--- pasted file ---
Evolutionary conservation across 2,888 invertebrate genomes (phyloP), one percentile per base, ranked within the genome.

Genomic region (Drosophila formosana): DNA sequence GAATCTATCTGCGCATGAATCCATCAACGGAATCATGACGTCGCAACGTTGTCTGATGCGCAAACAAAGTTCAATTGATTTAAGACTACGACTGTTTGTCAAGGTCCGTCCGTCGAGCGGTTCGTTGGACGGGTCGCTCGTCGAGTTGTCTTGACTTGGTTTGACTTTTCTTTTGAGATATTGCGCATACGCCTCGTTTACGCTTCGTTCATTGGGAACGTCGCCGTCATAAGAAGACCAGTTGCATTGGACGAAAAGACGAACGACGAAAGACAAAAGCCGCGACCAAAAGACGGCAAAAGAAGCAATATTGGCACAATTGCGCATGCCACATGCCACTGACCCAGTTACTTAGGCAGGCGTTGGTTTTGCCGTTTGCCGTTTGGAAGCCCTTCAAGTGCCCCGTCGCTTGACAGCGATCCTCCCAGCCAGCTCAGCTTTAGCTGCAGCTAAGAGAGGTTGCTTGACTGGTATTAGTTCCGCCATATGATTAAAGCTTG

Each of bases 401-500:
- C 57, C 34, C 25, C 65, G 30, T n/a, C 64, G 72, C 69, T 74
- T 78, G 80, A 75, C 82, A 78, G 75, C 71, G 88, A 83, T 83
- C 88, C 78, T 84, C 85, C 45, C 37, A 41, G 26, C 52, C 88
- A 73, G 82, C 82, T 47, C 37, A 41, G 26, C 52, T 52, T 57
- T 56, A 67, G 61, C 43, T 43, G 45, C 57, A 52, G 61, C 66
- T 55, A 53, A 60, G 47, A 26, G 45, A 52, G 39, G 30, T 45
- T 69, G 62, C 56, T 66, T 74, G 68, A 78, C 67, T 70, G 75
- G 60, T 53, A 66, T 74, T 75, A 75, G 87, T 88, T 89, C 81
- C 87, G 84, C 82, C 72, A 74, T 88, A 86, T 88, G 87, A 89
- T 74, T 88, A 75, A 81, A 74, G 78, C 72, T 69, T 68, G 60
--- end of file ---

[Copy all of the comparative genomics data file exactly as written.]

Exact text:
Evolutionary conservation across 2,888 invertebrate genomes (phyloP), one percentile per base, ranked within the genome.

Genomic region (Drosophila formosana): DNA sequence GAATCTATCTGCGCATGAATCCATCAACGGAATCATGACGTCGCAACGTTGTCTGATGCGCAAACAAAGTTCAATTGATTTAAGACTACGACTGTTTGTCAAGGTCCGTCCGTCGAGCGGTTCGTTGGACGGGTCGCTCGTCGAGTTGTCTTGACTTGGTTTGACTTTTCTTTTGAGATATTGCGCATACGCCTCGTTTACGCTTCGTTCATTGGGAACGTCGCCGTCATAAGAAGACCAGTTGCATTGGACGAAAAGACGAACGACGAAAGACAAAAGCCGCGACCAAAAGACGGCAAAAGAAGCAATATTGGCACAATTGCGCATGCCACATGCCACTGACCCAGTTACTTAGGCAGGCGTTGGTTTTGCCGTTTGCCGTTTGGAAGCCCTTCAAGTGCCCCGTCGCTTGACAGCGATCCTCCCAGCCAGCTCAGCTTTAGCTGCAGCTAAGAGAGGTTGCTTGACTGGTATTAGTTCCGCCATATGATTAAAGCTTG

Each of bases 401-500:
- C 57, C 34, C 25, C 65, G 30, T n/a, C 64, G 72, C 69, T 74
- T 78, G 80, A 75, C 82, A 78, G 75, C 71, G 88, A 83, T 83
- C 88, C 78, T 84, C 85, C 45, C 37, A 41, G 26, C 52, C 88
- A 73, G 82, C 82, T 47, C 37, A 41, G 26, C 52, T 52, T 57
- T 56, A 67, G 61, C 43, T 43, G 45, C 57, A 52, G 61, C 66
- T 55, A 53, A 60, G 47, A 26, G 45, A 52, G 39, G 30, T 45
- T 69, G 62, C 56, T 66, T 74, G 68, A 78, C 67, T 70, G 75
- G 60, T 53, A 66, T 74, T 75, A 75, G 87, T 88, T 89, C 81
- C 87, G 84, C 82, C 72, A 74, T 88, A 86, T 88, G 87, A 89
- T 74, T 88, A 75, A 81, A 74, G 78, C 72, T 69, T 68, G 60